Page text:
To complete implementation of the first version of our package, drag Flat File Destination from the Toolbox and drop it directly underneath Conditional Split Transformation. Extend the arrow representing the Local Employees Data Flow Path to link them together. Use the Edit... option in the context sensitive menu of Flat File Destination to launch its Editor window. Click on the New... command button next to the Flat File connection manager listbox. You will be prompted to choose the format of the destination file (among Delimited, Fixed width, Fixed width with row delimiters, and Ragged right) first, followed by the file name and path (in the Flat File Connection Manager window). Once you have provided all necessary information, click on OK and return to the Designer window.
The procedure we just completed yields a fully functional package. You can test it by simply pressing F5, which will compile and execute its code, generating a text file (whose name and location you specified) containing data of AdventureWorks employees residing in Seattle. However, if we wanted to produce equivalent output for Redmond residents and store it in a different file (or reference another SQL Server instance), we would need to modify the properties of corresponding package components. This maintenance overhead can be to some extent mitigated by employing variables to store values of component properties that are subject to change.
In order to provide this extra flexibility, we will use variables to configure both connection managers (OLE DB and Flat File) as well as Conditional Split Transformation. In particular, srcServer and srcDatabase defined on the Package level will provide parameters necessary to establish OLE DB Source-based connection to vEmployee view. City scoped at the Data Flow Task level will serve as the comparison criteria in the Conditional Split Transformation. Package-wide dstFilePath will contain the file name and path of the Flat File Destination. Each of them will be part of the default User namespace (although it is certainly possible to define a custom namespace for this purpose).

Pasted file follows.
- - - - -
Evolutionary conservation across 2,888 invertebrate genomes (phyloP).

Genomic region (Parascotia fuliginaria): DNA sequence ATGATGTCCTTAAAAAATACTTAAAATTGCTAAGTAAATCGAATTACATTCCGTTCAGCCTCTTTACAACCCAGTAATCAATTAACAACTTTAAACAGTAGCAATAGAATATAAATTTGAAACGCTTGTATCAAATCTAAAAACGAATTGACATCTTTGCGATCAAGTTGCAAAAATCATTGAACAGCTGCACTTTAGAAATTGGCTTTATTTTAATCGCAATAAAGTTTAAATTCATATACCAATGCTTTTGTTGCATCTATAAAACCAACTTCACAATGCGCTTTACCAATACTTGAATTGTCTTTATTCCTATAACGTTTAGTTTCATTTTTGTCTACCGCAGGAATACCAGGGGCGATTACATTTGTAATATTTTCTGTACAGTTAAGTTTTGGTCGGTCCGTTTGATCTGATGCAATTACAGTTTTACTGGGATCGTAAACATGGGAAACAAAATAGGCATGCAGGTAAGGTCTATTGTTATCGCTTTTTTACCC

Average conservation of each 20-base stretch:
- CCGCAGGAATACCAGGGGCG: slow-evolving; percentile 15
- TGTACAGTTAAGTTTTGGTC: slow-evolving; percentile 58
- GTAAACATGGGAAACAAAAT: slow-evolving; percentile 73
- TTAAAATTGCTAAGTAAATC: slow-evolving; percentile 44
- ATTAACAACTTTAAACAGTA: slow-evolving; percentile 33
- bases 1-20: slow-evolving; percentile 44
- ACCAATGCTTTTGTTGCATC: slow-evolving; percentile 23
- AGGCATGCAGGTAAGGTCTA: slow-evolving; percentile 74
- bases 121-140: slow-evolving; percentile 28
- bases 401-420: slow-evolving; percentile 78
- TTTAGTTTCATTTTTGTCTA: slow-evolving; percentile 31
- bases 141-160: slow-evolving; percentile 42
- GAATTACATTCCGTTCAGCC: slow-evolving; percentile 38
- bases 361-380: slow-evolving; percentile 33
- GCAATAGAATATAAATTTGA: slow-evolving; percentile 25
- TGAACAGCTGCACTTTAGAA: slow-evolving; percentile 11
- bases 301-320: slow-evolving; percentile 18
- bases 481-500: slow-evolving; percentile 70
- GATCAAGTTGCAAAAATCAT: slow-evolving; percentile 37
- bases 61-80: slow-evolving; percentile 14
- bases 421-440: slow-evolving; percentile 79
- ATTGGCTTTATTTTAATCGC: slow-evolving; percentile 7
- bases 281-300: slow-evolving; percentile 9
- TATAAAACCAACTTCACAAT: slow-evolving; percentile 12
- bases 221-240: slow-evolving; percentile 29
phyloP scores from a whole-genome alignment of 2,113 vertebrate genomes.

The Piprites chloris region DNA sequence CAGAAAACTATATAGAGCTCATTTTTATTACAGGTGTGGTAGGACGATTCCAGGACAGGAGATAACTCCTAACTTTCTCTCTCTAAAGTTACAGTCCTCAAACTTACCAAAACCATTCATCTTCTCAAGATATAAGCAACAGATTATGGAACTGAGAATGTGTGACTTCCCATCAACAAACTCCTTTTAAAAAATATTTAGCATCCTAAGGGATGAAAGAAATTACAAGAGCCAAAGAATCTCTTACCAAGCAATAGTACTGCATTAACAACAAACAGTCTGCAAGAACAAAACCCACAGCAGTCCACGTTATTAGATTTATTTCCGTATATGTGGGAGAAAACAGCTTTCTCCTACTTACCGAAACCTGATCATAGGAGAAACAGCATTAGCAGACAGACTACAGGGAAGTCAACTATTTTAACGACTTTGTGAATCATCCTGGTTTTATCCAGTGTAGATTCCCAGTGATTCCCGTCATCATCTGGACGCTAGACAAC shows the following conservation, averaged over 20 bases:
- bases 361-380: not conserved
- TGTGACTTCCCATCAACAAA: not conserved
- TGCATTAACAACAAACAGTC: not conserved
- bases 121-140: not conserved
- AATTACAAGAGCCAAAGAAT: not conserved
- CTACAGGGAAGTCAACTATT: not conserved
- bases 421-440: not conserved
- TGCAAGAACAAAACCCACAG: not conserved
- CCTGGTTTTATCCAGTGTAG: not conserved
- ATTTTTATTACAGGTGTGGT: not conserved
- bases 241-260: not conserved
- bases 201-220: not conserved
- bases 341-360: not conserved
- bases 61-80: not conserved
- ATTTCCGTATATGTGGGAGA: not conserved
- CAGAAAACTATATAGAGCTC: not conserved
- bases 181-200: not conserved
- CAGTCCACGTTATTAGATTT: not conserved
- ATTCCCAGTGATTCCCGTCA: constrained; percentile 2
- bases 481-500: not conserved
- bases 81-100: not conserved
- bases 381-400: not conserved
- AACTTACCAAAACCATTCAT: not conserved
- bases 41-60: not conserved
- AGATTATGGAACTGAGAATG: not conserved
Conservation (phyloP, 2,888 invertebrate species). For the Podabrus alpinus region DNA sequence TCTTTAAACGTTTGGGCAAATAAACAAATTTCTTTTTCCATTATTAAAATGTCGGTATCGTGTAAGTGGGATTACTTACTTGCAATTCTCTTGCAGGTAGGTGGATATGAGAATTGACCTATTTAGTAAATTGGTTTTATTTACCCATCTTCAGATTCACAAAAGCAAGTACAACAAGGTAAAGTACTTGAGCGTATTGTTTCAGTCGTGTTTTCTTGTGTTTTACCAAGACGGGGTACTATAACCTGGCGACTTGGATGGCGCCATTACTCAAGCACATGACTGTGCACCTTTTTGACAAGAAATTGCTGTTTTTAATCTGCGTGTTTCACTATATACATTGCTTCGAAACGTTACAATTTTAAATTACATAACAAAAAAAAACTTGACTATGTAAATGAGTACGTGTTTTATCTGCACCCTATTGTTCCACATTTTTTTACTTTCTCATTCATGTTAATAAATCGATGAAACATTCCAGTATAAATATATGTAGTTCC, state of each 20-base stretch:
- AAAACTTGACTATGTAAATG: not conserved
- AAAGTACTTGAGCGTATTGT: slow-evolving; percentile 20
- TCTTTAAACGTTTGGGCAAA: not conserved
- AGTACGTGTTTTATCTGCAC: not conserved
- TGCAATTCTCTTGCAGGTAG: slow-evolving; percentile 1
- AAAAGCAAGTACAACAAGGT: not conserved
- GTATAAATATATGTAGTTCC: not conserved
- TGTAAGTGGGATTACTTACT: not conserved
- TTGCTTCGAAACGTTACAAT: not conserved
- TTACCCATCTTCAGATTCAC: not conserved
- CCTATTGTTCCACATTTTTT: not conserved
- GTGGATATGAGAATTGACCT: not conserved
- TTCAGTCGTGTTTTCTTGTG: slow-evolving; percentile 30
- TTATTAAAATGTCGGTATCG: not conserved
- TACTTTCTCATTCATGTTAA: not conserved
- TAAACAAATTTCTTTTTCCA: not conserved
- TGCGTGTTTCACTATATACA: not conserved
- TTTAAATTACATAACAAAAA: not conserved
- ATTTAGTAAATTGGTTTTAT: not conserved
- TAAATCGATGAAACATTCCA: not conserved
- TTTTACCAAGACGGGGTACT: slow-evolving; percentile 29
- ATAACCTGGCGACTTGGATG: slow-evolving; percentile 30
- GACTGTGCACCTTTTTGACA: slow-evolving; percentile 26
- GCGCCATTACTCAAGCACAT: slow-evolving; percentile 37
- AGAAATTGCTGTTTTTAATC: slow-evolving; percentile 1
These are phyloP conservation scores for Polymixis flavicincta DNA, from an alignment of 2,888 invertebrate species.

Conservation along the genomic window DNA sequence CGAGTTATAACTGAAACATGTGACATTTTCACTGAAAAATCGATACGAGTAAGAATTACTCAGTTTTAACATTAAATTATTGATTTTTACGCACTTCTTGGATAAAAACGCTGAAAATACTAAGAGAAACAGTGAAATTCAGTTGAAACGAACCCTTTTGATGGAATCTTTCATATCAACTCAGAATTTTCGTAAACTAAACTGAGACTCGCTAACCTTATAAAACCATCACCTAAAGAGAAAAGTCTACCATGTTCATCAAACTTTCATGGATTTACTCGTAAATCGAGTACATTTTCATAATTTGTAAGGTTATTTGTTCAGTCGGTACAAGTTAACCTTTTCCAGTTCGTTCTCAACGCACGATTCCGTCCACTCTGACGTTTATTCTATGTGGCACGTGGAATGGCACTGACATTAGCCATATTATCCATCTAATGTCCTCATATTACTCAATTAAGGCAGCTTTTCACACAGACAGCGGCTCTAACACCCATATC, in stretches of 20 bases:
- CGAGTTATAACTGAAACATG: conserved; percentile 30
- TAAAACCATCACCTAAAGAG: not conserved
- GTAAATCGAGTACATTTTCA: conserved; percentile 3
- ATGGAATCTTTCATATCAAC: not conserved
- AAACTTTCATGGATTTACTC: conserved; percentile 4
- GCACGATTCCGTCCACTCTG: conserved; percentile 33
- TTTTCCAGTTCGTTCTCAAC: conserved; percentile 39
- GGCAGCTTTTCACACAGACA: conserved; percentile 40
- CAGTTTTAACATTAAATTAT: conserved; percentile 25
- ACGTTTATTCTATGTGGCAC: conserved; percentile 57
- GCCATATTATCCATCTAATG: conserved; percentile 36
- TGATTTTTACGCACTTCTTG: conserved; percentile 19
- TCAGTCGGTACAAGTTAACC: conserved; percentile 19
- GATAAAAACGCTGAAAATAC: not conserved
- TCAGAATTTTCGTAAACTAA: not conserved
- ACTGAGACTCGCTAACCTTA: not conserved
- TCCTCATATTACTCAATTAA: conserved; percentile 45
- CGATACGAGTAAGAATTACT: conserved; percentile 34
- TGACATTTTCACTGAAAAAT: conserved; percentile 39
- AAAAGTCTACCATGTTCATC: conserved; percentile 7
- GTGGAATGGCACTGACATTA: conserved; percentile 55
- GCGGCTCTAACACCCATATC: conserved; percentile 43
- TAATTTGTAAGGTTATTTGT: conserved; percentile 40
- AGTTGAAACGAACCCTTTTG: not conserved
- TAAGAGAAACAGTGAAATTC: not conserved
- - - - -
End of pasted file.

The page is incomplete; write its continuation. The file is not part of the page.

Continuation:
To create Package-level variables, switch to the Control Flow tab of the Designer window, right click on any part of its unoccupied surface, and choose Variables from the context sensitive menu. (Alternatively, select the Variables entry in the SSIS top-level menu). In the resulting Variables window, click on the left-most toolbar icon and enter relevant data in the Name, Data Type (String in our case), and Value columns. To create component-level variables, select Data Flow Task on the Designer surface (or switch to the Data Flow tab) and repeat the same sequence of steps described above.
Now, we need to replace hard-coded values with references to the newly defined variables. In the case of connection managers, this is accomplished by using their Expressions property (appearing in their respective Properties windows, which you can activate by pressing the F4 key or by selecting the Properties Window option in the View top-level menu). In the Expressions entry, click on the ellipsis (...) button on its right hand side to display Property Expression Editor. Select ConnectionString in its Property column and use the ellipsis button again (this time in the Expression column) to activate Expression Builder. Note the Variables node in its upper left corner. Once you expand it, you should be able to find all of the package level variables, including those you just defined (which are easily identifiable by the User: prefix, designating their namespace). You can define the desired expression by either typing it directly in the Expression text box or by dragging its individual elements (such as variables, functions, or operators) from the top window panes. Assuming that you followed our naming convention, the expression representing the database connection string takes the form (wrapped here for better readability):
"Provider=SQLOLEDB;Data Source=" + @[User::srcServer] + ";Integrated Security=SSPI;" + "database=" + @[User::srcDatabase]
You would need to repeat the same sequence of steps for the Flat File Connection Manager, although in this case, the expression for its connection string should be set to @[User::dstFilePath]. In the case of Conditional Split Transformation, once you activate its editor window, replace the existing entry in the Condition column with UPPER(City) == UPPER(@[User::City]). (We are leveraging the UPPER function in order to make our comparison case-insensitive). As a result, our package remains fully functional, but changing its behavior requires only modification of variable values, rather than altering content or properties of its components.